Those nostalgic for Franco, and for what he supposed, wanted to dilute that heavy and ultra belonging with an ancient communist.

Franco was resurrected for a while, not only because this was the real yearning of those who do not want the freedoms found by the Spain of the Transition, but because once again it was known that such an exaggerated management of his memory has done is revive what they supposed, against public liberties, many of which have now, to the chagrin of Vox, been inaugurated or restored.

Until Franco's last breath, he had been presented by Arias Navarro as an exemplary father who continued to work until dawn under "the little light of El Pardo" for the cleanliness of the Homeland.

There lived, dying, and commanding, and killing, that hero of fascism that in Spain was called Francoism, before the implacable agony (also that of those who would celebrate his death) ended on November 20, 1975. Nostalgic for that period they have continued, under other names, actively longing for the predecessor of the Monarchy.

One of those names is of recent creation.

It is this Vox that claimed Tamames to make him his leader for two days.

Vox's ambition is the same as those of the old patriots, they demand their


, as if the country were theirs, it shames the autonomies whose language is not only Spanish, it feeds the idea that this country is worse than when it governed it the Caudillo del Pardo, and he trusted that Tamames, being another for many years, would serve to explain why this country is the disaster that draws this extreme right.

And although the designated candidate got tired of saying that he had not been a communist for years, the mantra of the past tried to convey the idea that that something that he had left on the left was going to help clean up the imposing feeling that Vox is really what it was. seems.

It took, it is taking, then, years for the embers of the dictatorship to cease.

In the first years without Franco there was violence and death, the extreme right honored the dictator by killing, the ultra attacks and the counterparts of Eta, which began a long period of equally deadly attacks, did not prevent a transition that sought peace with the help of the communists who rescued Santiago Carrillo.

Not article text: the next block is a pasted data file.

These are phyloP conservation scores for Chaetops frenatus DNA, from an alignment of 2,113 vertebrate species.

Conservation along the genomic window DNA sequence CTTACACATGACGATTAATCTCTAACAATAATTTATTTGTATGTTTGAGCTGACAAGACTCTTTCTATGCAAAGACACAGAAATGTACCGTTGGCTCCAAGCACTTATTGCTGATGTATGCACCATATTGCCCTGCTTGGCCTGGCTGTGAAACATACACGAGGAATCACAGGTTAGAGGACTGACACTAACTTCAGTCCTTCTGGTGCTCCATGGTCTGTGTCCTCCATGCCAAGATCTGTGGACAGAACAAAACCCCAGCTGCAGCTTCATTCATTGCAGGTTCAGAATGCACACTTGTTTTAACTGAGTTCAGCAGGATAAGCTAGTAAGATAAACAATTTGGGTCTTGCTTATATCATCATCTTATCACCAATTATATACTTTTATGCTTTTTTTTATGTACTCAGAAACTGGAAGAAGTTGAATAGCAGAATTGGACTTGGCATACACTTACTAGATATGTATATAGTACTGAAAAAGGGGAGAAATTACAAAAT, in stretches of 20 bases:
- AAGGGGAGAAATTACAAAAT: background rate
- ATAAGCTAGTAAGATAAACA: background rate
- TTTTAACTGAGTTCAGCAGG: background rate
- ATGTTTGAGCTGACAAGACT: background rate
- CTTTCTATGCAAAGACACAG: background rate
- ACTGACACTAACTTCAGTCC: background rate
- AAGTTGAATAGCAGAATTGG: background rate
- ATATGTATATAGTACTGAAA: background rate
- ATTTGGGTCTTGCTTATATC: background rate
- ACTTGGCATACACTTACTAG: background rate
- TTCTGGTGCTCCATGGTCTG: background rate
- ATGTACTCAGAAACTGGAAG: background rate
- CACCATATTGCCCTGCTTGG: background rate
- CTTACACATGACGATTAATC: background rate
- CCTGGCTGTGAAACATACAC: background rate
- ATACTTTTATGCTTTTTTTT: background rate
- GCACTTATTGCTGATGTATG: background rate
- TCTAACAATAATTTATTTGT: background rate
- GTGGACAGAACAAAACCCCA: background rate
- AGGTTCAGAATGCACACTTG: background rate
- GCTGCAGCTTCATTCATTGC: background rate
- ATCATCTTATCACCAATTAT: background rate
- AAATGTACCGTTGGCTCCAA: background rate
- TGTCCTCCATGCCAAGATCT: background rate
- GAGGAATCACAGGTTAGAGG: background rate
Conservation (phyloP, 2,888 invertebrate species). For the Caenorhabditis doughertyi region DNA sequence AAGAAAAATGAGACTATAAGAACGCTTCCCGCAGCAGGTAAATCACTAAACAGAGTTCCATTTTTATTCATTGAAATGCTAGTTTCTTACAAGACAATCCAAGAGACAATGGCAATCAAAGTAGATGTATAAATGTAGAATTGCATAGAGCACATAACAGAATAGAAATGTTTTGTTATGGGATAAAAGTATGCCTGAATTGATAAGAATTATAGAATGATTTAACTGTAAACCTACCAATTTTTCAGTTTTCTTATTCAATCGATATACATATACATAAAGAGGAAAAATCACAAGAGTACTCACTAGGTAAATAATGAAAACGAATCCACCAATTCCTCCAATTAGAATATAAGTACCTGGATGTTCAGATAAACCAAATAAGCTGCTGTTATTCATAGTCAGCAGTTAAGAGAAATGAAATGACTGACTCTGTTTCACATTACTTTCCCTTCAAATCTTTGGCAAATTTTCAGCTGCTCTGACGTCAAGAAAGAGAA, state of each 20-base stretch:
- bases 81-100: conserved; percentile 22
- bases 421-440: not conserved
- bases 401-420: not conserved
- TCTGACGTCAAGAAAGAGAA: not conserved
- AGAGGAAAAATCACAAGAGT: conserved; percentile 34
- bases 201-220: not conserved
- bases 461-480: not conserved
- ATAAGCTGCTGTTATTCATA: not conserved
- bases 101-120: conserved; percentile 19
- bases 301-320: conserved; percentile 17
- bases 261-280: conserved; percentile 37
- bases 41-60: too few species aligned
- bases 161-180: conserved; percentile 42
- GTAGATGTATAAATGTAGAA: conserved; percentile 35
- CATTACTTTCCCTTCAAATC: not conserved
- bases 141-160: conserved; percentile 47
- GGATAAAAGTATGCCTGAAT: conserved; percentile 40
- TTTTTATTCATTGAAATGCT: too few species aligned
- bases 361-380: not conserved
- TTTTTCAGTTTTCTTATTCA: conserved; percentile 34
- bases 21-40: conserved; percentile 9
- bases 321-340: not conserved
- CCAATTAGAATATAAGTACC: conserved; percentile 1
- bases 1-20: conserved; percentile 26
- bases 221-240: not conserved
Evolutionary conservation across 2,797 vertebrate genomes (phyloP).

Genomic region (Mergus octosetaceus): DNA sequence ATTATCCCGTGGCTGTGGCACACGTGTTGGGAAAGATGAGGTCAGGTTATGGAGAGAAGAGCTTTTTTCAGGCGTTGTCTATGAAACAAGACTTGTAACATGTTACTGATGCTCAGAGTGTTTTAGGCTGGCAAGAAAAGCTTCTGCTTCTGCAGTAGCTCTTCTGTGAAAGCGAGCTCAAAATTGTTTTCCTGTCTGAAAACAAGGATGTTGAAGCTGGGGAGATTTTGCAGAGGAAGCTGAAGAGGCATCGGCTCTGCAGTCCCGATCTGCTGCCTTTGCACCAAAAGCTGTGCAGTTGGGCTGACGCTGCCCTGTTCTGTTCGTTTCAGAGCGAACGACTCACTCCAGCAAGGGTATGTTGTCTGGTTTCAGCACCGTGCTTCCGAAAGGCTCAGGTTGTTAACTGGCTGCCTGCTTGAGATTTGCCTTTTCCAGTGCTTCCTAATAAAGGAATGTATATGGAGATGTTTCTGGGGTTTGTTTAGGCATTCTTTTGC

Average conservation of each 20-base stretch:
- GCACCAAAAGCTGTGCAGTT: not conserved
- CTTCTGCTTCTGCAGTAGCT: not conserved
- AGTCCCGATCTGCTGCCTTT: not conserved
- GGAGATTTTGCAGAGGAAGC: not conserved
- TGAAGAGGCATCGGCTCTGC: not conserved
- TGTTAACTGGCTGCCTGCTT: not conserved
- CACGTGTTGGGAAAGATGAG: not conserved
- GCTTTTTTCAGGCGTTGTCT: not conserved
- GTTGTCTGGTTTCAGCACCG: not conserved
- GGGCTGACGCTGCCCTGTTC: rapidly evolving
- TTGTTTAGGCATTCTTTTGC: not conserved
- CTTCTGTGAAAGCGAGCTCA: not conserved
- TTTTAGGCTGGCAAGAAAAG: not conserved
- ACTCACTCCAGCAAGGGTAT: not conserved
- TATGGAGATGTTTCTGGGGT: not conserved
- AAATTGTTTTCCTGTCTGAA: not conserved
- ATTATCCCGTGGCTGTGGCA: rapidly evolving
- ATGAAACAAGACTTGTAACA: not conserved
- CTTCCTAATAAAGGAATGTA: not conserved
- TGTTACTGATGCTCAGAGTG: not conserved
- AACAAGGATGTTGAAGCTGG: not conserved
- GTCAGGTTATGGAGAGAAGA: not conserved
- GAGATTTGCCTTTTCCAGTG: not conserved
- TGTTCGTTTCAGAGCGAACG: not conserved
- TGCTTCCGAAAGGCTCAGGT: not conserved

This one, in case there was any doubt, embraced the Spanish flag, without the additions of the dictatorship.

But in a landmark photo, celebrating the legalization of the communists, the one who hoisted the banner of the PCE was precisely the one now presented as a candidate by the anti-communists.

After the terrible hesitations that gave way to the decline of Francoism, the communists rebuilt their spirits and teams.

Carrillo agreed with the parties to the right of communism (the PSOE, which supported the leadership of

Felipe González

, and the successive names of the right-wing political group that the former ambassador would lead in London) a new stage of agreements that ended up being called La Transición.

Neither in the course of this, which seemed like a miracle of reconciliation between winners and losers, nor until now, when neither the ultra-right of Vox nor the left of Pablo Iglesias, accept that clean slate as their own, has that period been alleviated entirely.

A coup, in 1981, was a warning that the Francoist military had not fallen asleep, and alerted the population, who took to the streets as if to put out the little light of El Pardo for good, they found a warning there.

The apocalypse proclaimed now, by the right and the extreme right, is slow in coming, but it is proclaimed every day, by the ultra part of politics, like the bells of John Donne.

Now Pardo's little light came on and went out almost immediately.

Tamames say feel happy from the experience.

Surrounded by his loved ones who are not entirely his, but who have done their best to make him appear and he accepted that closeness, he posed in a sad photograph (of sad defeat) that is going to haunt him for the rest of his life. .

In that photo he is with all his promoters celebrating, celebrating, with cheers to Spain as if it had won a game.

His cry was somewhere between egocentric and skeptical.

Tamames limited himself to brandishing his cane, the staff of old age, and shouting a description that also seemed ironic: "Long live the Motion!"

look too

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Source: clarin